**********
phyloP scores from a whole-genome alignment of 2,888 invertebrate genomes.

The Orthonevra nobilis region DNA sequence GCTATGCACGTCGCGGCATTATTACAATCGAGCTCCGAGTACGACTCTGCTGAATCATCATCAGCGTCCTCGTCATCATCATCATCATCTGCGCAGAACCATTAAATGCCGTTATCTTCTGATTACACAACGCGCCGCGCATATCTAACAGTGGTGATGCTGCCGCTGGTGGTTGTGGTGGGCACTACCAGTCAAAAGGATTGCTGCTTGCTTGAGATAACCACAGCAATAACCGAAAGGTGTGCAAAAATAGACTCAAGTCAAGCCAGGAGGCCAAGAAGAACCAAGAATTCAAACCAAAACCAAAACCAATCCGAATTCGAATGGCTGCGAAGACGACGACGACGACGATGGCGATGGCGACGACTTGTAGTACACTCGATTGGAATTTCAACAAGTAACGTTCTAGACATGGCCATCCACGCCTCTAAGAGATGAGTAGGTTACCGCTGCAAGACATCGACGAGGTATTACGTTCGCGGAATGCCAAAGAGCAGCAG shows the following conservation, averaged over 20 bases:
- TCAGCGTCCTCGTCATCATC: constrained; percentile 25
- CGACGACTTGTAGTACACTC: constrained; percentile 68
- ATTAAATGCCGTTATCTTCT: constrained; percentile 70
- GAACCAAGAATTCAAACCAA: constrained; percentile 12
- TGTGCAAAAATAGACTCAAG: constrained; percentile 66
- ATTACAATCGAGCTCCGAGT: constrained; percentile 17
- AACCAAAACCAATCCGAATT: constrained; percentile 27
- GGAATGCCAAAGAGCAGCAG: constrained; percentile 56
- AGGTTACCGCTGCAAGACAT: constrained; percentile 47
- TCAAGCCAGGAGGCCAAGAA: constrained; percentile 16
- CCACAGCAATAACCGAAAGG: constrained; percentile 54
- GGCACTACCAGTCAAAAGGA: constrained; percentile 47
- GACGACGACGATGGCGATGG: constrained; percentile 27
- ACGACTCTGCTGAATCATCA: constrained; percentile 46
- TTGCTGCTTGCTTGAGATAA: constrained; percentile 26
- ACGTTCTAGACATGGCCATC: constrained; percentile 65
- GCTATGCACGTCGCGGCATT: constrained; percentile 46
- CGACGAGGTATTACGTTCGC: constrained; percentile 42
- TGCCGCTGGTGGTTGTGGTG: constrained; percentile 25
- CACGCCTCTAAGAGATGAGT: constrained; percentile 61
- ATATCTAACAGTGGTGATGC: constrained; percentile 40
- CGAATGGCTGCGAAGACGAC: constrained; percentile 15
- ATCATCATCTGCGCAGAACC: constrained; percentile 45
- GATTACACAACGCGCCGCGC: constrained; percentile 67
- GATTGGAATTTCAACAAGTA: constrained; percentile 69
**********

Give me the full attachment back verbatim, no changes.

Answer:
phyloP scores from a whole-genome alignment of 2,888 invertebrate genomes.

The Orthonevra nobilis region DNA sequence GCTATGCACGTCGCGGCATTATTACAATCGAGCTCCGAGTACGACTCTGCTGAATCATCATCAGCGTCCTCGTCATCATCATCATCATCTGCGCAGAACCATTAAATGCCGTTATCTTCTGATTACACAACGCGCCGCGCATATCTAACAGTGGTGATGCTGCCGCTGGTGGTTGTGGTGGGCACTACCAGTCAAAAGGATTGCTGCTTGCTTGAGATAACCACAGCAATAACCGAAAGGTGTGCAAAAATAGACTCAAGTCAAGCCAGGAGGCCAAGAAGAACCAAGAATTCAAACCAAAACCAAAACCAATCCGAATTCGAATGGCTGCGAAGACGACGACGACGACGATGGCGATGGCGACGACTTGTAGTACACTCGATTGGAATTTCAACAAGTAACGTTCTAGACATGGCCATCCACGCCTCTAAGAGATGAGTAGGTTACCGCTGCAAGACATCGACGAGGTATTACGTTCGCGGAATGCCAAAGAGCAGCAG shows the following conservation, averaged over 20 bases:
- TCAGCGTCCTCGTCATCATC: constrained; percentile 25
- CGACGACTTGTAGTACACTC: constrained; percentile 68
- ATTAAATGCCGTTATCTTCT: constrained; percentile 70
- GAACCAAGAATTCAAACCAA: constrained; percentile 12
- TGTGCAAAAATAGACTCAAG: constrained; percentile 66
- ATTACAATCGAGCTCCGAGT: constrained; percentile 17
- AACCAAAACCAATCCGAATT: constrained; percentile 27
- GGAATGCCAAAGAGCAGCAG: constrained; percentile 56
- AGGTTACCGCTGCAAGACAT: constrained; percentile 47
- TCAAGCCAGGAGGCCAAGAA: constrained; percentile 16
- CCACAGCAATAACCGAAAGG: constrained; percentile 54
- GGCACTACCAGTCAAAAGGA: constrained; percentile 47
- GACGACGACGATGGCGATGG: constrained; percentile 27
- ACGACTCTGCTGAATCATCA: constrained; percentile 46
- TTGCTGCTTGCTTGAGATAA: constrained; percentile 26
- ACGTTCTAGACATGGCCATC: constrained; percentile 65
- GCTATGCACGTCGCGGCATT: constrained; percentile 46
- CGACGAGGTATTACGTTCGC: constrained; percentile 42
- TGCCGCTGGTGGTTGTGGTG: constrained; percentile 25
- CACGCCTCTAAGAGATGAGT: constrained; percentile 61
- ATATCTAACAGTGGTGATGC: constrained; percentile 40
- CGAATGGCTGCGAAGACGAC: constrained; percentile 15
- ATCATCATCTGCGCAGAACC: constrained; percentile 45
- GATTACACAACGCGCCGCGC: constrained; percentile 67
- GATTGGAATTTCAACAAGTA: constrained; percentile 69